A primate APOL1 variant that kills Trypanosoma brucei gambiense

Cooper, A., Capewell, P., Clucas, C., Veitch, N., Weir, W. , Thomson, R., Raper, J. and MacLeod, A. (2016) A primate APOL1 variant that kills Trypanosoma brucei gambiense. PLoS Neglected Tropical Diseases, 10(8), e0004903. (doi:10.1371/journal.pntd.0004903) (PMID:27494254) (PMCID:PMC4975595)

Cooper, A., Capewell, P., Clucas, C., Veitch, N., Weir, W. , Thomson, R., Raper, J. and MacLeod, A. (2016) A primate APOL1 variant that kills Trypanosoma brucei gambiense. PLoS Neglected Tropical Diseases, 10(8), e0004903. (doi:10.1371/journal.pntd.0004903) (PMID:27494254) (PMCID:PMC4975595)

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Abstract

Humans are protected against infection from most African trypanosomes by lipoprotein complexes present in serum that contain the trypanolytic pore-forming protein, Apolipoprotein L1 (APOL1). The human-infective trypanosomes, Trypanosoma brucei rhodesiense in East Africa and T. b. gambiense in West Africa have separately evolved mechanisms that allow them to resist APOL1-mediated lysis and cause human African trypanosomiasis, or sleeping sickness, in man. Recently, APOL1 variants were identified from a subset of Old World monkeys, that are able to lyse East African T. b. rhodesiense, by virtue of C-terminal polymorphisms in the APOL1 protein that hinder that parasite’s resistance mechanism. Such variants have been proposed as candidates for developing therapeutic alternatives to the unsatisfactory anti-trypanosomal drugs currently in use. Here we demonstrate the in vitro lytic ability of serum and purified recombinant protein of an APOL1 ortholog from the West African Guinea baboon (Papio papio), which is able to lyse examples of all sub-species of T. brucei including T. b. gambiense group 1 parasites, the most common agent of human African trypanosomiasis. The identification of a variant of APOL1 with trypanolytic ability for both human-infective T. brucei sub-species could be a candidate for universal APOL1-based therapeutic strategies, targeted against all pathogenic African trypanosomes.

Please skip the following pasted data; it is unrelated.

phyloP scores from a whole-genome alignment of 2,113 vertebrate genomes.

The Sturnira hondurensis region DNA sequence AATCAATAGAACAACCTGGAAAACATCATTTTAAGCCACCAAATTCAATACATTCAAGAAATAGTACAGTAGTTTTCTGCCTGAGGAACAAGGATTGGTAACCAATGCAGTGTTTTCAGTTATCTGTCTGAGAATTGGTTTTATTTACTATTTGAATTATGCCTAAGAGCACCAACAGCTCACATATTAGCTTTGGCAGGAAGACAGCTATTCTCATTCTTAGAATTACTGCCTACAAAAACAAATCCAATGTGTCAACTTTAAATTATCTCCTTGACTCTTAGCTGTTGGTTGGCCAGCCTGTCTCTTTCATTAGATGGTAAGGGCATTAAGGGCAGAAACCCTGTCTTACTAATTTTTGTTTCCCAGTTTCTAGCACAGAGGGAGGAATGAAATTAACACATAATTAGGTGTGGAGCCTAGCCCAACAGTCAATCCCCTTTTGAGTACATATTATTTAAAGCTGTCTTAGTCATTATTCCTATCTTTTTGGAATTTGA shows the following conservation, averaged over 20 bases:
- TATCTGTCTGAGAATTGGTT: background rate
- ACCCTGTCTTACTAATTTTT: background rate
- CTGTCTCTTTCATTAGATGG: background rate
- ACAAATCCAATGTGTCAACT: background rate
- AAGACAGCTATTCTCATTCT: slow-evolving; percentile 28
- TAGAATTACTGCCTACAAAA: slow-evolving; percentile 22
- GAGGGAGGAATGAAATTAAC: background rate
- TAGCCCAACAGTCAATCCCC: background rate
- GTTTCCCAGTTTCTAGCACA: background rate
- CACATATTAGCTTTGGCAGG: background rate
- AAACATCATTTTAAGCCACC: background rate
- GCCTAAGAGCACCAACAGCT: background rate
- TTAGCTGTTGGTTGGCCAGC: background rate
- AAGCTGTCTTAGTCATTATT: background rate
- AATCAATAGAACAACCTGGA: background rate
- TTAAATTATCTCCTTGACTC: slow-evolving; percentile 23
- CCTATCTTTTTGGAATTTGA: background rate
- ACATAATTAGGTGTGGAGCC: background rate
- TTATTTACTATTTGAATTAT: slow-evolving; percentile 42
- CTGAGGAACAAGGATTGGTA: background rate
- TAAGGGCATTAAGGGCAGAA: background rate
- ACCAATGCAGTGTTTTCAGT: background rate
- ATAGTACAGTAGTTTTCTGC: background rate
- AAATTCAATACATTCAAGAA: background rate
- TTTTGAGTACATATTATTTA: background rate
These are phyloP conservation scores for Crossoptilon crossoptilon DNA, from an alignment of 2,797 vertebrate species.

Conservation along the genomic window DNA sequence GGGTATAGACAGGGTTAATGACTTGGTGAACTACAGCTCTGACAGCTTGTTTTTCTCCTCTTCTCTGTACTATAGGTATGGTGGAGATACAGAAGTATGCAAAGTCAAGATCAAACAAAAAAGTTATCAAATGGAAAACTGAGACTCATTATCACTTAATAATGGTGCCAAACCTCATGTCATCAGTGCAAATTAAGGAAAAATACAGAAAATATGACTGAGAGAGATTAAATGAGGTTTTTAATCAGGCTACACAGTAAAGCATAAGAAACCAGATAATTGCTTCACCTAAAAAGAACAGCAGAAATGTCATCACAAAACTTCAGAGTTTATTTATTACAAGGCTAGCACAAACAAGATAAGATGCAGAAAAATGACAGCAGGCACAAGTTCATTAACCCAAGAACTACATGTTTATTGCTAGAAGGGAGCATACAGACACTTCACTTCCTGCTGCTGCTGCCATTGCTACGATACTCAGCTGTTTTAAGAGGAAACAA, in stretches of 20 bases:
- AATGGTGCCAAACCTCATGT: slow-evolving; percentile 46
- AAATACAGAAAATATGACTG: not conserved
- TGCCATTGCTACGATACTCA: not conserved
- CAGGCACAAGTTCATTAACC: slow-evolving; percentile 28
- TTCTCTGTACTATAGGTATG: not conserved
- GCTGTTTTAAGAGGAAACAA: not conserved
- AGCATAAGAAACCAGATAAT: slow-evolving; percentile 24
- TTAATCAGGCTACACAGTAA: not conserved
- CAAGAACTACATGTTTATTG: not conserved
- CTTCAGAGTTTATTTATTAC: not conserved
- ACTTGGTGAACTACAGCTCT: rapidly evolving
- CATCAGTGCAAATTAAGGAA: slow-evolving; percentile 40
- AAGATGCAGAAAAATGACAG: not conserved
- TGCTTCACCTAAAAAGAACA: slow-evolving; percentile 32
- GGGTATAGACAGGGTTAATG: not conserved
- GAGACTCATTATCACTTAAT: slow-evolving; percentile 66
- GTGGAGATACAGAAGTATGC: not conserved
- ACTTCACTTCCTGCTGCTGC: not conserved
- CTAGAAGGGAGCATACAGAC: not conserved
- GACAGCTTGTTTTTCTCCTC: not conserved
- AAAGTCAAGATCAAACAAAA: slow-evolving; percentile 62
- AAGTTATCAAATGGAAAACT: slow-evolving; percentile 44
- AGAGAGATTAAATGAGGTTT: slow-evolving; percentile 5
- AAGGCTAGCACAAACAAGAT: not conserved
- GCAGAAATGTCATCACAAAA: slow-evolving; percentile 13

Item Type:Articles
Status:Published
Refereed:Yes
Glasgow Author(s) Enlighten ID:MacLeod, Professor Annette and Weir, Dr William and Capewell, Dr Paul and Cooper, Dr Anneli and Veitch, Dr Nicola and Clucas, Dr Caroline
Authors: Cooper, A., Capewell, P., Clucas, C., Veitch, N., Weir, W., Thomson, R., Raper, J., and MacLeod, A.
Subjects:?? Research Article ??
?? Biology and life sciences ??
?? Medicine and health sciences ??
College/School:College of Medical Veterinary and Life Sciences > Institute of Biodiversity Animal Health and Comparative Medicine
College of Medical Veterinary and Life Sciences > School of Life Sciences
Journal Name:PLoS Neglected Tropical Diseases
Publisher:Public Library of Science
ISSN:1935-2727
ISSN (Online):1935-2735
Copyright Holders:Copyright © 2016 Cooper et al.
First Published:First published in PLoS Neglected Tropical Diseases 10(8):e0004903
Publisher Policy:Reproduced under a creative commons license

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Project CodeAward NoProject NamePrincipal InvestigatorFunder's NameFunder RefLead Dept
558211The origins and mechanisms of human infectivity in African trypanosomes.Annette MacLeodWellcome Trust (WELLCOME)095201/Z/10/ZRI BIODIVERSITY ANIMAL HEALTH & COMPMED
371796The Wellcome Centre for Molecular Parasitology ( Core Support )Andrew WatersWellcome Trust (WELLCOME)085349/Z/08/ZIII - PARASITOLOGY